Therefore, many small and medium-sized enterprises have to move toward the “curve loan” road, with the help of guarantee companies and microfinance companies to obtain bank funds indirectly, and some even forced to accept some of the bank’s almost demanding requirements, which greatly improved the financing of small and medium-sized enterprises. cost.

Helpless to leave

Under the dual pressure of profit squeeze and financing difficulties, the ending of SMEs is very helpless. Some bosses run away; some go bankrupt directly; some take risks and choose high-risk ways of private lending; some companies have to be forced to move. But no matter what method you choose, the ultimate fate of SMEs is worrying.

In the absence of legal financing, some SMEs have no choice but to turn to private markets, namely financing companies such as guarantee companies and underground banks. Although these channels can provide loans, the interest rates are surprisingly high and can lead to greater risks.

According to data from the People's Bank of China Wenzhou City Center Branch, in September 2011, Wenzhou's private lending comprehensive interest rate was 25.44%; Wenzhou private lending market reached 110 billion yuan, 89% of households or individuals, 60% of enterprises participated.

Zhong Liang believes that trade companies need cash flow most, and four or five months of goods do not flow, and cash is immediately cut off. "If you urgently need funds, borrowing usury from the private sector is equivalent to eating chronic poison."

Zhejiang Zhijianjiayu Co., Ltd. is currently mired in private lending. Huang Juyun, chairman of the company, said that since March 2012, her Zhejiang Zhijianjiayu Co., Ltd. has been loaned by banks such as Tailong, Pufa and Agricultural Bank of China for about 40 million yuan, accounting for 2/3 of its loans. In order to fill the vacancy of funds, Huang Juyun’s private lending has risen to more than 30 million yuan, most of which are usury. This is undoubtedly a fatal blow to a company with annual sales of more than 80 million yuan and a net profit margin of only 6% to 7%, which ultimately led to the fiasco of this company.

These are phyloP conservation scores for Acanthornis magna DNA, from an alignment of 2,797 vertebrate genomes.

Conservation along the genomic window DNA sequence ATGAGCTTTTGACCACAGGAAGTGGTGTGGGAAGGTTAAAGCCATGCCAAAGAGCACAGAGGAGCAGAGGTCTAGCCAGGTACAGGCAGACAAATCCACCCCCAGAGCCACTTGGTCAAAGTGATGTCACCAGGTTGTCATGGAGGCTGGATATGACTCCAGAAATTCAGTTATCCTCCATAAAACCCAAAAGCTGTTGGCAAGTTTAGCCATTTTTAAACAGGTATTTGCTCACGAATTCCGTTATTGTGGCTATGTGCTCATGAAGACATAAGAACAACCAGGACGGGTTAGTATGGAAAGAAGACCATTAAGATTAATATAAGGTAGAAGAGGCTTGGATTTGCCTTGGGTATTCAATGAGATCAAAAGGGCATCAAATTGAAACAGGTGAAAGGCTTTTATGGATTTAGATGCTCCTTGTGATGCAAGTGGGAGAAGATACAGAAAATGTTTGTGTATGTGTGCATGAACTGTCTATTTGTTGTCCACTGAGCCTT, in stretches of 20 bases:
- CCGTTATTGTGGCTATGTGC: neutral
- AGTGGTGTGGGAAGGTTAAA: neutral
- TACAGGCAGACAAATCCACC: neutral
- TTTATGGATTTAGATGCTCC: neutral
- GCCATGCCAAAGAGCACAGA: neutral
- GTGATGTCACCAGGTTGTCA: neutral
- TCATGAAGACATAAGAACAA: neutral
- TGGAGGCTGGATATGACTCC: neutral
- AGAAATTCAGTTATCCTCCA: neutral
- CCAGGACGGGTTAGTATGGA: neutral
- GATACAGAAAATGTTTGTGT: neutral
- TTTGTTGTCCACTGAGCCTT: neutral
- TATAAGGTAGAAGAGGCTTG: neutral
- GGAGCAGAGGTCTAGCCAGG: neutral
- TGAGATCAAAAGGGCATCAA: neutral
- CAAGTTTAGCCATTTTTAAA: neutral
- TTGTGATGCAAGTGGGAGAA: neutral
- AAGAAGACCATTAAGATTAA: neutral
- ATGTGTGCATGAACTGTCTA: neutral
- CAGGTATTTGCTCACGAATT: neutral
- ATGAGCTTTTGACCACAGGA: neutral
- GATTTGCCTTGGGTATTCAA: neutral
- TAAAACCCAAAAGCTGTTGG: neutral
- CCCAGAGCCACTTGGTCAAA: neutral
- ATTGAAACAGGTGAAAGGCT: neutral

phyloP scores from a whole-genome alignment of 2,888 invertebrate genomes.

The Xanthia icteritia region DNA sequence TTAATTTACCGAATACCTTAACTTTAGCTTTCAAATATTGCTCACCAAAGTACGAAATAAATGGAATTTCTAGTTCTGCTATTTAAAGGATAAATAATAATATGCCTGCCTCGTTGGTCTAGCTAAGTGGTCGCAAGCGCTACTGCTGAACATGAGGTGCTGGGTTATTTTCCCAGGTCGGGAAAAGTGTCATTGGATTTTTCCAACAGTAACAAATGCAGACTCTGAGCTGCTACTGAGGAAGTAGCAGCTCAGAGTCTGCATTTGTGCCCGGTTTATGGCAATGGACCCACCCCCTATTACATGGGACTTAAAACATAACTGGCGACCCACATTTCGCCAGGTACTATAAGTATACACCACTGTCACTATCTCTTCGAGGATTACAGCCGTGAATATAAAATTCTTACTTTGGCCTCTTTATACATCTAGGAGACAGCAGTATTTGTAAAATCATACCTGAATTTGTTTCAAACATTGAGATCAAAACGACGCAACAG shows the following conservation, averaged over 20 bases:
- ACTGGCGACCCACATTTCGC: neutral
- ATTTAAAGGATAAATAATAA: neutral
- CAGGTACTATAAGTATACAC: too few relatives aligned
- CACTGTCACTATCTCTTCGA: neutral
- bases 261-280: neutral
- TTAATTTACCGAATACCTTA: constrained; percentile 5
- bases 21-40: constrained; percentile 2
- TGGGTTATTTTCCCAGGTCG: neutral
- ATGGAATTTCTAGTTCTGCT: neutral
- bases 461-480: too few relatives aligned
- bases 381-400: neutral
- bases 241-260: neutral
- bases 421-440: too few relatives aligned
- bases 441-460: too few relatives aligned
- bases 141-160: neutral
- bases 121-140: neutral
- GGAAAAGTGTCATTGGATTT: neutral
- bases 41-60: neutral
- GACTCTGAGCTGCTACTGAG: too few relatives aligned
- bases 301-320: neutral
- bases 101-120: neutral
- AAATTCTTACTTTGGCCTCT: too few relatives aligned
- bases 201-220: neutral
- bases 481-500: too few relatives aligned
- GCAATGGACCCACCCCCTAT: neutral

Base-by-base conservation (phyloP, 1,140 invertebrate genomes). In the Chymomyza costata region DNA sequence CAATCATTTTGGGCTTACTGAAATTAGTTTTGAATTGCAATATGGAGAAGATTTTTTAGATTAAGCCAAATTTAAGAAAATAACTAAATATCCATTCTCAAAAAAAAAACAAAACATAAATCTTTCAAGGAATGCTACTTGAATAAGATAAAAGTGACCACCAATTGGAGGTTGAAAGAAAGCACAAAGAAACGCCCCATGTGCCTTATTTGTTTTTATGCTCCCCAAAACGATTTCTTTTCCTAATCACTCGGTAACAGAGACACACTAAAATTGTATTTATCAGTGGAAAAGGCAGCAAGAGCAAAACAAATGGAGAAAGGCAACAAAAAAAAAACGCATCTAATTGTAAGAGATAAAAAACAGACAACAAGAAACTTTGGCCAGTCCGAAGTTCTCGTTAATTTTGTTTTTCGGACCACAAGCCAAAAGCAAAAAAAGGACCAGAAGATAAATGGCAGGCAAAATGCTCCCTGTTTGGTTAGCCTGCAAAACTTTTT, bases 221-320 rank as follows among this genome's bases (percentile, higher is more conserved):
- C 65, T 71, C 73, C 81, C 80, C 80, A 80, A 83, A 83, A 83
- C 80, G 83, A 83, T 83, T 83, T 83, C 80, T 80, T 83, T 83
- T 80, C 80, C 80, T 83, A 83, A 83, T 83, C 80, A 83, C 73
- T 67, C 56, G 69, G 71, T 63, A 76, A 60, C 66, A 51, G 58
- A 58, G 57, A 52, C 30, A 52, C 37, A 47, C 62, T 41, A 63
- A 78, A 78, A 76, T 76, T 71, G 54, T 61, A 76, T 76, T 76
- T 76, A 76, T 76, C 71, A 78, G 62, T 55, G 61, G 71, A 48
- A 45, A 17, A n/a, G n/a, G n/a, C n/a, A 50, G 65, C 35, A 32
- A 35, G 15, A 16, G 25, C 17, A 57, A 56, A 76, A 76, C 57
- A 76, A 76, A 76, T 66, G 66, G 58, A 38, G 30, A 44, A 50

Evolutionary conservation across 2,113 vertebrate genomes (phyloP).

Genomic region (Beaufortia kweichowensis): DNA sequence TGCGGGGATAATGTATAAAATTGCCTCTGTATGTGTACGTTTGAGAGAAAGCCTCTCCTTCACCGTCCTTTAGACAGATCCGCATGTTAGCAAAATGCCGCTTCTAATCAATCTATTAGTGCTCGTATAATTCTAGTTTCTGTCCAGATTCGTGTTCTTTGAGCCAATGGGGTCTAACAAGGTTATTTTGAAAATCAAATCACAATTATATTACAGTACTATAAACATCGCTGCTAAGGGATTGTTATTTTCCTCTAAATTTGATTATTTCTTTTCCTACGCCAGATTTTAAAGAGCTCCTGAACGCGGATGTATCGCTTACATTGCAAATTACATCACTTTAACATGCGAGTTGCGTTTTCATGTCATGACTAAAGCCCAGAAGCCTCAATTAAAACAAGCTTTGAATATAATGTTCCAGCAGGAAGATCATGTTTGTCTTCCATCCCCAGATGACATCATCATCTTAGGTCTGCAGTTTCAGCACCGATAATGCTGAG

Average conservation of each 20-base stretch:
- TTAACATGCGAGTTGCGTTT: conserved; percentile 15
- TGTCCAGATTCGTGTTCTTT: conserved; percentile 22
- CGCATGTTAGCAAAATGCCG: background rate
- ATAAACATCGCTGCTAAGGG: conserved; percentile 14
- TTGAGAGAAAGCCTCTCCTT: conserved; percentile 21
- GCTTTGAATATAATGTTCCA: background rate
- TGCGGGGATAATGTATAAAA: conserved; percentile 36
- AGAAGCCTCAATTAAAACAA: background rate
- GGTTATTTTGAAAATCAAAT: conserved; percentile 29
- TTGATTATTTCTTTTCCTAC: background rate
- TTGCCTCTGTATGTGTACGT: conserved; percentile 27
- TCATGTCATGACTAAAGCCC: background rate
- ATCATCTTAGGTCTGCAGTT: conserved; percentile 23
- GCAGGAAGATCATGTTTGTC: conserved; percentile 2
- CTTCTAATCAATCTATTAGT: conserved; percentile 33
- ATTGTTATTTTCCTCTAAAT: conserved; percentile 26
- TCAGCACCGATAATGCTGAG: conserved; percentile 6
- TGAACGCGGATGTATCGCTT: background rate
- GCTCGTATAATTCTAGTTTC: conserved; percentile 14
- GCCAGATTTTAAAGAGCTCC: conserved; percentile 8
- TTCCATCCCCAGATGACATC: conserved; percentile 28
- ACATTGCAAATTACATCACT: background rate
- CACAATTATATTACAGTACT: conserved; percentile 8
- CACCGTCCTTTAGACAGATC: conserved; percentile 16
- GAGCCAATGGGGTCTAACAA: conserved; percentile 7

In the face of the increasingly severe employment environment of the "Pearl River Delta", many labor-intensive SMEs have to choose to leave.

Hong Ming operated a toy company in Dongguan. When the “double transfer” was initiated in Guangdong Province in 2008, he did not intend to leave Dongguan. At that time, he had calculated a logistics account and went to Hunan to open the factory. The raw materials were purchased from the “Pearl River Delta”, and the finished products were exported to Yantian Port in Shenzhen. Therefore, the rough estimate of transportation costs will be greatly increased from 4% of the original cost to 10%, and he is more willing to use this part of the cost to improve the treatment of workers. However, the sudden increase in salary and recruitment of the "Pearl River Delta" made him determined to leave.

Hong Ming introduced that they first transferred some production lines to Huaiji County, Zhaoqing City, Guangdong Province, and then went to Hunan Zhangzhou to open a branch. With the same number of orders completed, the total number of employed workers at the Dongguan factory has decreased by 20%.

But from the current point of view, Hong Ming's two transfers are not very successful. Because the employment in the Mainland also faces many problems, such as the employees in the Mainland like to live at home, the staff dormitory is unoccupied, so it is very difficult to find people from the surrounding towns; and many industrial parks have poor transportation facilities, many enterprises want I am equipped with a passenger car to pick up workers.

However, he said: "If the company wants to continue, it must be transferred, there is no choice. Although the labor costs in the Mainland are also rising, and the transportation costs, the cost of the mainland is similar to that of the "Pearl River Delta", but at least the mainland can Recruit people."

Some companies have begun to consider moving abroad. A toy business owner said that Vietnam, Cambodia, Myanmar and other places are where many factories are transferred, and the investment environment there is still ok. However, he also said: "The employment problems in those places have been looming. For example, the limited local labor force makes it difficult to expand the scale of enterprises, and the cost of labor is also rising in recent years."